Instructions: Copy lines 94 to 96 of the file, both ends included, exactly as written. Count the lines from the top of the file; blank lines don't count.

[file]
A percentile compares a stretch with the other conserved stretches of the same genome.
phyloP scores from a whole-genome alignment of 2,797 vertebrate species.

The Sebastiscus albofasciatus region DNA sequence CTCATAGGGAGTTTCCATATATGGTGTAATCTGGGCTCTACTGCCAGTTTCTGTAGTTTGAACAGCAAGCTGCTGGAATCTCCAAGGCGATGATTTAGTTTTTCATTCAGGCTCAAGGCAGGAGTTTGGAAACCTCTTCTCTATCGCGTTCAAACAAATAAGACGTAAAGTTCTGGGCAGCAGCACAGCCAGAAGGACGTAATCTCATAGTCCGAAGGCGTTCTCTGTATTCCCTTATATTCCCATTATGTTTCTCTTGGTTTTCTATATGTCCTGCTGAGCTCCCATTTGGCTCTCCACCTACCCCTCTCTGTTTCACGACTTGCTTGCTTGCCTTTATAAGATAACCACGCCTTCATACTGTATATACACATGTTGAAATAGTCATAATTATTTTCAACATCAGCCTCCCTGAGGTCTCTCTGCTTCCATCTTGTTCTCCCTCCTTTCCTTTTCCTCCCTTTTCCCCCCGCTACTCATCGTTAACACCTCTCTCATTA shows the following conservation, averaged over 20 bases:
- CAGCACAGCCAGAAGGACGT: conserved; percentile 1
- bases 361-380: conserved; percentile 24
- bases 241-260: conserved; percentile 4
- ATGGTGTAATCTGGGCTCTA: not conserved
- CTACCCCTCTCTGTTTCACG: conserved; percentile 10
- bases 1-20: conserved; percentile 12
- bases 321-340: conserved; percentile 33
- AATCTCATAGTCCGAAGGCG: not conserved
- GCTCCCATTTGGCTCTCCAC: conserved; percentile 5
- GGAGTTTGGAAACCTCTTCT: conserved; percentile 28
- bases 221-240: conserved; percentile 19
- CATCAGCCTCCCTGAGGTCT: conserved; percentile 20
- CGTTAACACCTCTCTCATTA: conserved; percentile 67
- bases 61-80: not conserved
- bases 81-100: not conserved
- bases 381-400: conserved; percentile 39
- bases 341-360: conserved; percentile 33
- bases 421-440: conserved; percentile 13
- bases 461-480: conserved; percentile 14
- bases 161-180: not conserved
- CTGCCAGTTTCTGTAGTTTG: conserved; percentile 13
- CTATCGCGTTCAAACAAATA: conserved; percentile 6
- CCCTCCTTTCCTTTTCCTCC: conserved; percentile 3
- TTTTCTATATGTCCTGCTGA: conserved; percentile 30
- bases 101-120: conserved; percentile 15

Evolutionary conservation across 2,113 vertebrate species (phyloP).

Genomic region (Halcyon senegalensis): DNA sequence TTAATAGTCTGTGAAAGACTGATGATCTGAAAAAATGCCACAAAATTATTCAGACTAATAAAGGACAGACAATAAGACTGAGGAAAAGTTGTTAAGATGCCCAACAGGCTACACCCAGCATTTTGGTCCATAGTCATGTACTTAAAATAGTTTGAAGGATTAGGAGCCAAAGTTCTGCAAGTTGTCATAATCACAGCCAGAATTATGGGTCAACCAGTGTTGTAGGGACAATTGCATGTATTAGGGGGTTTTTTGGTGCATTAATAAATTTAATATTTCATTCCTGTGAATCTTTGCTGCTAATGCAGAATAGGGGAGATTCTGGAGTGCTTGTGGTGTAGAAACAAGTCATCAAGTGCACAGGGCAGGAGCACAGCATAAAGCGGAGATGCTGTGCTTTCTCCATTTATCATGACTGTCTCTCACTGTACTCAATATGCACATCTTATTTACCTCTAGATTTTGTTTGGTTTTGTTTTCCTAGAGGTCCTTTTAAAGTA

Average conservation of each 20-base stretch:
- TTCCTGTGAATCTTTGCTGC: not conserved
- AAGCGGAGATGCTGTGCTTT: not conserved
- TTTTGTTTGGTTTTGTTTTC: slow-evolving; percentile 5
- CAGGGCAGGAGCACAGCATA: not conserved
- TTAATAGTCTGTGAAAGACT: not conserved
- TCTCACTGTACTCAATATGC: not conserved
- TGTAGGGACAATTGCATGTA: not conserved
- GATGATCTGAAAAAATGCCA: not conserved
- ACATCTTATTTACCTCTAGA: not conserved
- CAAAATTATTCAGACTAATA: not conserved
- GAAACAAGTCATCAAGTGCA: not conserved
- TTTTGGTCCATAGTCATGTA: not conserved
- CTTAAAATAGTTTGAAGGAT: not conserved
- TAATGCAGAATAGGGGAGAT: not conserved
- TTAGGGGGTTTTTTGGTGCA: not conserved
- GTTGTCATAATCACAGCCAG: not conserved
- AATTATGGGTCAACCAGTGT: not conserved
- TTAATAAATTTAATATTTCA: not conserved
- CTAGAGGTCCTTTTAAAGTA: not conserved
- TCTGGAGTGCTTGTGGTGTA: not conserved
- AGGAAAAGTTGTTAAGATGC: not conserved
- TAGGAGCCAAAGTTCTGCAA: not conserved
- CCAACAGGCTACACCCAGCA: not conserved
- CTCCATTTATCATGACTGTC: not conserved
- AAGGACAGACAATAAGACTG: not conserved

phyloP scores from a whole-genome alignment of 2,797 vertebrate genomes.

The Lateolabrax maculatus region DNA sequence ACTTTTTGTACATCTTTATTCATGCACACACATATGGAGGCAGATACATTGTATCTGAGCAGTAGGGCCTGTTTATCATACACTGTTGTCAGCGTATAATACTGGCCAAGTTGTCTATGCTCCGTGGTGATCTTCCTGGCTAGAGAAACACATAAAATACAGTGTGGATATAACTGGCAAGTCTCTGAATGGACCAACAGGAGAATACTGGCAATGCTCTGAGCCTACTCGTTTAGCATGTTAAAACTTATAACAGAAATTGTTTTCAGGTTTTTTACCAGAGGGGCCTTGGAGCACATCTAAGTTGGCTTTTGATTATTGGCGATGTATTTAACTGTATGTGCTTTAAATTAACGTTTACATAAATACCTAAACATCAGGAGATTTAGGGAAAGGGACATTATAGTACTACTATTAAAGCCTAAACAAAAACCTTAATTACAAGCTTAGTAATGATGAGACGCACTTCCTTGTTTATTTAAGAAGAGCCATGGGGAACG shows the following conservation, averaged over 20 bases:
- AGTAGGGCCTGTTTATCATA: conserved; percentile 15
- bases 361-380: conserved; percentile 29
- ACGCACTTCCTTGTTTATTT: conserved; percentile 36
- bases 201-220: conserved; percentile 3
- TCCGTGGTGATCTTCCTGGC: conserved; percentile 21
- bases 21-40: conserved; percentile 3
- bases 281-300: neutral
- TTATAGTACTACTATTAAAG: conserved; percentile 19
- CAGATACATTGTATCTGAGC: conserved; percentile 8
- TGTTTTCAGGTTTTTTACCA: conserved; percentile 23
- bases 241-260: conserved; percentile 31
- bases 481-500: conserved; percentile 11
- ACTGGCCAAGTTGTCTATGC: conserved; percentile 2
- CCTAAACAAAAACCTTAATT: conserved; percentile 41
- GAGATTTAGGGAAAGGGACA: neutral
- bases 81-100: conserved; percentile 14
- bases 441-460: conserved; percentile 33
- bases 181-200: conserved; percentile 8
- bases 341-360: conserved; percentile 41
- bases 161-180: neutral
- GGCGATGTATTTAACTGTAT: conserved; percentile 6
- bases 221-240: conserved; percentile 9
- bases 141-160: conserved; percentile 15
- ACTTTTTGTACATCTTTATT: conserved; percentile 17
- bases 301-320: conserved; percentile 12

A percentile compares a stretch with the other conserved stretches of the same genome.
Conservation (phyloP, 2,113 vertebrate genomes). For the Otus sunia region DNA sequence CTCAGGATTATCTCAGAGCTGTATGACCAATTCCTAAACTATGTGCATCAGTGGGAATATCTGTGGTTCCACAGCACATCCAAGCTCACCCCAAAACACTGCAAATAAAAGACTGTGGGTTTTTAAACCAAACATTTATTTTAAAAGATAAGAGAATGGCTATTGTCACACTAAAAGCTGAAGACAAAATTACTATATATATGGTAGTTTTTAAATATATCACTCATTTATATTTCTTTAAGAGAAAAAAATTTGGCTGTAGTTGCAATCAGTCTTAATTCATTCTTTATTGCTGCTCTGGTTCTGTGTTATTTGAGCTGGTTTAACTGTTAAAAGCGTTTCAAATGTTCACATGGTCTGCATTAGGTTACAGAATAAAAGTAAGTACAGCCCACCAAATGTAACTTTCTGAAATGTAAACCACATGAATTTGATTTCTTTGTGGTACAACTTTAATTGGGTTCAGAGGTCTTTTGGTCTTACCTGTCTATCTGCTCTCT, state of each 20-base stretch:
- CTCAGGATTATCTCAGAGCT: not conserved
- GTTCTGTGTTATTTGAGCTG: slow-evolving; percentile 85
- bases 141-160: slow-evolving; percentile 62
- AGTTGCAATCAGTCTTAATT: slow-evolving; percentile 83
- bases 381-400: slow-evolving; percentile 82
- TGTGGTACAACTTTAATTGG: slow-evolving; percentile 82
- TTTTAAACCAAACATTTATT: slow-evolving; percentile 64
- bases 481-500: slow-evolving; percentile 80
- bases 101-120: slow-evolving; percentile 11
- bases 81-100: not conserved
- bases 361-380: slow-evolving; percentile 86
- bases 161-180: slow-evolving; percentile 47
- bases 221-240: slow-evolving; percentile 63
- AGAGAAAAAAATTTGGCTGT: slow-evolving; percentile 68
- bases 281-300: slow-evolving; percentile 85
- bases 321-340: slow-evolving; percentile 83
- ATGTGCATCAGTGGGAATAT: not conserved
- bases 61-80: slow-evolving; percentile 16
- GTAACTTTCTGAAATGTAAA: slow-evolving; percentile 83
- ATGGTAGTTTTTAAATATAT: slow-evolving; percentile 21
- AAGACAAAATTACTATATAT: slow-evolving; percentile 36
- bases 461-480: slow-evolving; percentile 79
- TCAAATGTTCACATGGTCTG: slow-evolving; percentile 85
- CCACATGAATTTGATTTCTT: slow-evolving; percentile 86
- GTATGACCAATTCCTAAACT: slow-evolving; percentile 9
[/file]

- bases 101-120: slow-evolving; percentile 11
- bases 81-100: not conserved
- bases 361-380: slow-evolving; percentile 86